By Staff Reporter
AFTER months of a crippling power cuts that had seen domestic and industrial consumers going for 18hrs a day without power, State power supplier Zesa has announced it will be downgrading from stage two to stage one shedding.
Zesa according to officials who spoke to State media indicated that it will now be cutting off power during peak periods from 5am to 10am in the morning and 5pm and 10pm in the evening
The move comes following the resuscitation of power supplies from South Africa’s Eskom that reportedly began flowing in last Thursday. Government was forced to chip and help with paying off a US$38 million debt that Zesa owed Eskom. After US$10 million down-payment failed to trigger fresh supplies, Energy Minister Fortune Chasi was left with no choice but to tie Zesa to a punishing payment schedule that requires the parastatal to cough up to US$890 000 weekly.
Chasi is currently in negotiations with Mozambique’s Hydro-Cabora Bassa for fresh supplies.
Zesa owes the Mozambicans another US$40 million.
Said Zesa spokesperson Fullard Gwasira: “The electricity supply situation has improved significantly following interventions by both Government and the line ministry to access power from the region.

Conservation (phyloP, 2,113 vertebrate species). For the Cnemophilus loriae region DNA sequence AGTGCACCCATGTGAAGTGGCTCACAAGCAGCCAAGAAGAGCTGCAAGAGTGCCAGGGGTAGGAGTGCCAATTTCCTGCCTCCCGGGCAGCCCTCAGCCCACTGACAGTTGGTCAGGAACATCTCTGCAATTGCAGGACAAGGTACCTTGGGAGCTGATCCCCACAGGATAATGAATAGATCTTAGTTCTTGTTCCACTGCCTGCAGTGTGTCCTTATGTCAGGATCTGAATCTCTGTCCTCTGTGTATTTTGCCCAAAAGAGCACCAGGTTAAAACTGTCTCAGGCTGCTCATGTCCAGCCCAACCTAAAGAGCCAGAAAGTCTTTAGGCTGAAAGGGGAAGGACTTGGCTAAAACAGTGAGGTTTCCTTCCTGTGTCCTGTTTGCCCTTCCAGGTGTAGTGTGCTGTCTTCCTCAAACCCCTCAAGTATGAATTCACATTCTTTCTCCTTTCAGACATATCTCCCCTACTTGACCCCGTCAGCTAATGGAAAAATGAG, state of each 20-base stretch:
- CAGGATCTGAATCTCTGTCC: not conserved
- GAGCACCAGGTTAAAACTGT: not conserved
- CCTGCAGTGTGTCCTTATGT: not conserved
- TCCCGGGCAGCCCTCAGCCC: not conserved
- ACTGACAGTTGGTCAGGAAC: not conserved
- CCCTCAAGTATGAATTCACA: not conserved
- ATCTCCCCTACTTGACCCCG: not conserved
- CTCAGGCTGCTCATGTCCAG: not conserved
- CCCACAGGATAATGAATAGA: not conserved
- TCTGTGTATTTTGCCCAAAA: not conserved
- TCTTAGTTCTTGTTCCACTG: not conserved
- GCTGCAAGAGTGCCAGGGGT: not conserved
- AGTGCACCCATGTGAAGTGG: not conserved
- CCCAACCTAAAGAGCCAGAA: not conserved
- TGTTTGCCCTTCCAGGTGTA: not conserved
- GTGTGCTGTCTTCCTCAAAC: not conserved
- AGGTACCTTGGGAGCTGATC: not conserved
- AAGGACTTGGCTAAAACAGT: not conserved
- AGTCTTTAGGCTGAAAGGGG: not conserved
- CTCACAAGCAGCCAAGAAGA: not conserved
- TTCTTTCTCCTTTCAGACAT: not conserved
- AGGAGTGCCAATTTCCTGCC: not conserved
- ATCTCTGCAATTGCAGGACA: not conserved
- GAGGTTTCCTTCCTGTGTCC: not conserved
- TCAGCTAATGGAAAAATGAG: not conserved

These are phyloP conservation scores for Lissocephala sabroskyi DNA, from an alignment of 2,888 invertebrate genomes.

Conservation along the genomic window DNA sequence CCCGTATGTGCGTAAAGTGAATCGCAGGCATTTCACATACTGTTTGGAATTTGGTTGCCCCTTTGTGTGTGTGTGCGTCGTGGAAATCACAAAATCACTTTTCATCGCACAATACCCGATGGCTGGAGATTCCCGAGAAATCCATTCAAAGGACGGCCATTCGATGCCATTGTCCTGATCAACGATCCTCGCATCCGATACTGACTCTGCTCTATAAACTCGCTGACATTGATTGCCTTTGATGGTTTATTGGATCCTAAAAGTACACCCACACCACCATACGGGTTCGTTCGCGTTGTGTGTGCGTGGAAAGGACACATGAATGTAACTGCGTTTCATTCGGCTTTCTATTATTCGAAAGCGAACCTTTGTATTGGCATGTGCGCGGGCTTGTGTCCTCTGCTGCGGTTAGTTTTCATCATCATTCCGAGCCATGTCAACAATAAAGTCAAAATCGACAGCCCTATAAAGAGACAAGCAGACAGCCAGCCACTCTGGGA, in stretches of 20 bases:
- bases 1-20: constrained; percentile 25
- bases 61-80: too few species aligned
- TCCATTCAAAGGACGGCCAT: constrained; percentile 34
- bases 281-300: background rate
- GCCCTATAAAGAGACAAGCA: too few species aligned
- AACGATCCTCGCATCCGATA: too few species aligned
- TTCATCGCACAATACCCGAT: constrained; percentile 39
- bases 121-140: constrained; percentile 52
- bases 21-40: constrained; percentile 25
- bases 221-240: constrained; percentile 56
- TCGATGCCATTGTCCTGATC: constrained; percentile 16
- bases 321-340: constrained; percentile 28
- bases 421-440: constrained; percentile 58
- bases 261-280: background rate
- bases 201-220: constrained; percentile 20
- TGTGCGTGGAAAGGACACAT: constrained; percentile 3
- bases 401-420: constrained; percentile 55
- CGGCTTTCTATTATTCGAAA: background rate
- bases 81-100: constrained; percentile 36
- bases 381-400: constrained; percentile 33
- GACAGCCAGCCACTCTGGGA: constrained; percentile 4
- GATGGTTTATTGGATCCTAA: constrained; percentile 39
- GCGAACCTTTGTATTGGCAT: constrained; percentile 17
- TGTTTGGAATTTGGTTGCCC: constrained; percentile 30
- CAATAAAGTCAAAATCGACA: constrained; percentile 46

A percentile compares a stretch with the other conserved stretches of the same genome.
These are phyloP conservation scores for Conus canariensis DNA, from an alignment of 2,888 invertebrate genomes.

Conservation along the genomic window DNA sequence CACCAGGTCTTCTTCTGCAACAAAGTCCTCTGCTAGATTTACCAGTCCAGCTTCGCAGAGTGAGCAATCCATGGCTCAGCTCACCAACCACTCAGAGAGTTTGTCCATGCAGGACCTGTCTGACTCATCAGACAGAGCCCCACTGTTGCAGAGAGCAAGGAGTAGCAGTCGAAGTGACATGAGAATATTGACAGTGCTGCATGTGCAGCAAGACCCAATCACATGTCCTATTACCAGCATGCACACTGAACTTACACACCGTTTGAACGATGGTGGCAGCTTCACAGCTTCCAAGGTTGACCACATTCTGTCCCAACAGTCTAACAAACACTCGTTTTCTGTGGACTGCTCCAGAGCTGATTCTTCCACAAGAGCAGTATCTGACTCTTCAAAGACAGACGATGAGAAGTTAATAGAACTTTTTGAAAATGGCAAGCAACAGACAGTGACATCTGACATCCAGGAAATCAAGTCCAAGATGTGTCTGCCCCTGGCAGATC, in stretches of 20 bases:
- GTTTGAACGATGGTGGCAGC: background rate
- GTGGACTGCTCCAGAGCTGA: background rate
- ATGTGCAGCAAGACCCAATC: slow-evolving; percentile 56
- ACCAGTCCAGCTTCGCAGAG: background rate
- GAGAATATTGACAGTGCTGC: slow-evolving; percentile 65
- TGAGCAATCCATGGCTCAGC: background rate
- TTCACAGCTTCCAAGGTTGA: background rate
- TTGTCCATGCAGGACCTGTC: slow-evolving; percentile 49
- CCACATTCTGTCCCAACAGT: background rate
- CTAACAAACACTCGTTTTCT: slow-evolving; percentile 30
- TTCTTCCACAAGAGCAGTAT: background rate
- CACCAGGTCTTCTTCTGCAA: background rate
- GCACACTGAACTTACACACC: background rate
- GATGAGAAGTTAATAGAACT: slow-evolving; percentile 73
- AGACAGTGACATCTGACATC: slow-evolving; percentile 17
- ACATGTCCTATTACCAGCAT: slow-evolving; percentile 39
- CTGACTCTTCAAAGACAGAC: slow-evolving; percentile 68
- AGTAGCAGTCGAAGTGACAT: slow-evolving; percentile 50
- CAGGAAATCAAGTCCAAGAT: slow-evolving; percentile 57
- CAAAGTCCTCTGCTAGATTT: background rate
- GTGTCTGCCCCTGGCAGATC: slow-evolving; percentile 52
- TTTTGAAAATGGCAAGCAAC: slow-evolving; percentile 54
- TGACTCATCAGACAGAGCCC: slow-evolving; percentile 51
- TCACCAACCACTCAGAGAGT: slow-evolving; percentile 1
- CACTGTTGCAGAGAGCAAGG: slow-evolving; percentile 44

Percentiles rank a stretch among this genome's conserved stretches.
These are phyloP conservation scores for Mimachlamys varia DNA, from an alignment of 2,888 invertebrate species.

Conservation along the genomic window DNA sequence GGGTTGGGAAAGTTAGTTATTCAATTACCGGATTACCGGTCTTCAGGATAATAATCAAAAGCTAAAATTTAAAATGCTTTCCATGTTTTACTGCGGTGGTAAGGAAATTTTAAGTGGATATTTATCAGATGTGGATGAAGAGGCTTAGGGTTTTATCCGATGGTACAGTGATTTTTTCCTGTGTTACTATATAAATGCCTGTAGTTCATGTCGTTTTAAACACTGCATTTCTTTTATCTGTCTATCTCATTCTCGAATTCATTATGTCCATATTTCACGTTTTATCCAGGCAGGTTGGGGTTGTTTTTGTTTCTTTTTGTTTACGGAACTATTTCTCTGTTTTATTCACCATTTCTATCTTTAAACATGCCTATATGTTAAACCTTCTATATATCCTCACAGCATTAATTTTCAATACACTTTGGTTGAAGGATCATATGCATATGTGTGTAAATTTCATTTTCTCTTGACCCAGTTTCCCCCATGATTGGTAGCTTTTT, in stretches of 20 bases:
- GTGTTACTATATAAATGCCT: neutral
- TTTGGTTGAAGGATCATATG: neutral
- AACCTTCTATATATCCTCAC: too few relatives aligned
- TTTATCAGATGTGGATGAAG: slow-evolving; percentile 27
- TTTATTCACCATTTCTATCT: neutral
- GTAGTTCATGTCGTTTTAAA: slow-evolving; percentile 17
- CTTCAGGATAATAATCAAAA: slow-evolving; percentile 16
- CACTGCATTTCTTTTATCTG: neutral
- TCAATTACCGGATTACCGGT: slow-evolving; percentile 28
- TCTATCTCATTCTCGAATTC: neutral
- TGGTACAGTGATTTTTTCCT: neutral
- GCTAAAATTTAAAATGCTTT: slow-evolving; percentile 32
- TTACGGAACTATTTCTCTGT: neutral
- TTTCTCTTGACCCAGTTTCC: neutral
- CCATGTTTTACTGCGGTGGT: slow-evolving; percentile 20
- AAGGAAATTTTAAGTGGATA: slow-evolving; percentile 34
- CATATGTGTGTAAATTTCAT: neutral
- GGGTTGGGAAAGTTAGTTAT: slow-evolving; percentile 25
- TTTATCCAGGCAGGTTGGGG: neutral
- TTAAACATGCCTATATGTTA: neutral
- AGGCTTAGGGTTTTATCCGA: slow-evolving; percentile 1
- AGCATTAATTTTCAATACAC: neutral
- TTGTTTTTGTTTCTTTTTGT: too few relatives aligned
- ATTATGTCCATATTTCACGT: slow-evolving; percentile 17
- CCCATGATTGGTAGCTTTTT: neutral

“I can confirm that we started receiving power from Eskom on Thursday after payment modalities were worked out by both utilities. This power supply situation gives predictability to load-shedding and largely puts all customers in Stage 1 load-shedding. So there is significant relief, but does not eliminate load- shedding.”
“Load-shedding is a function of demand and supply and when the demand is low and supply high we do not shed and vice versa. Our mandate is to supply power and not to implement load-shedding.”
According to Gwasira the Eskom arrangement is mainly aimed at making sure the country’s productive sectors have access to power.
“Eskom power allows the utility to prioritise the productive sectors to ensure the economy to function,” he said.
Power generation at Kariba has plummeted due to low water levels while dilapidated infrastructure at Hwange has not helped the situation.
Kariba lost generation from 1 050 MW to the current 277MW leaving a gap of 700 MW.
“Our plants are still old and still have a high frequency of break down. Kariba has lost 800MW and Eskom is providing 400MW. There is still a gap of about 400MW which will be managed by load shedding,” Gwasira was quoted as saying.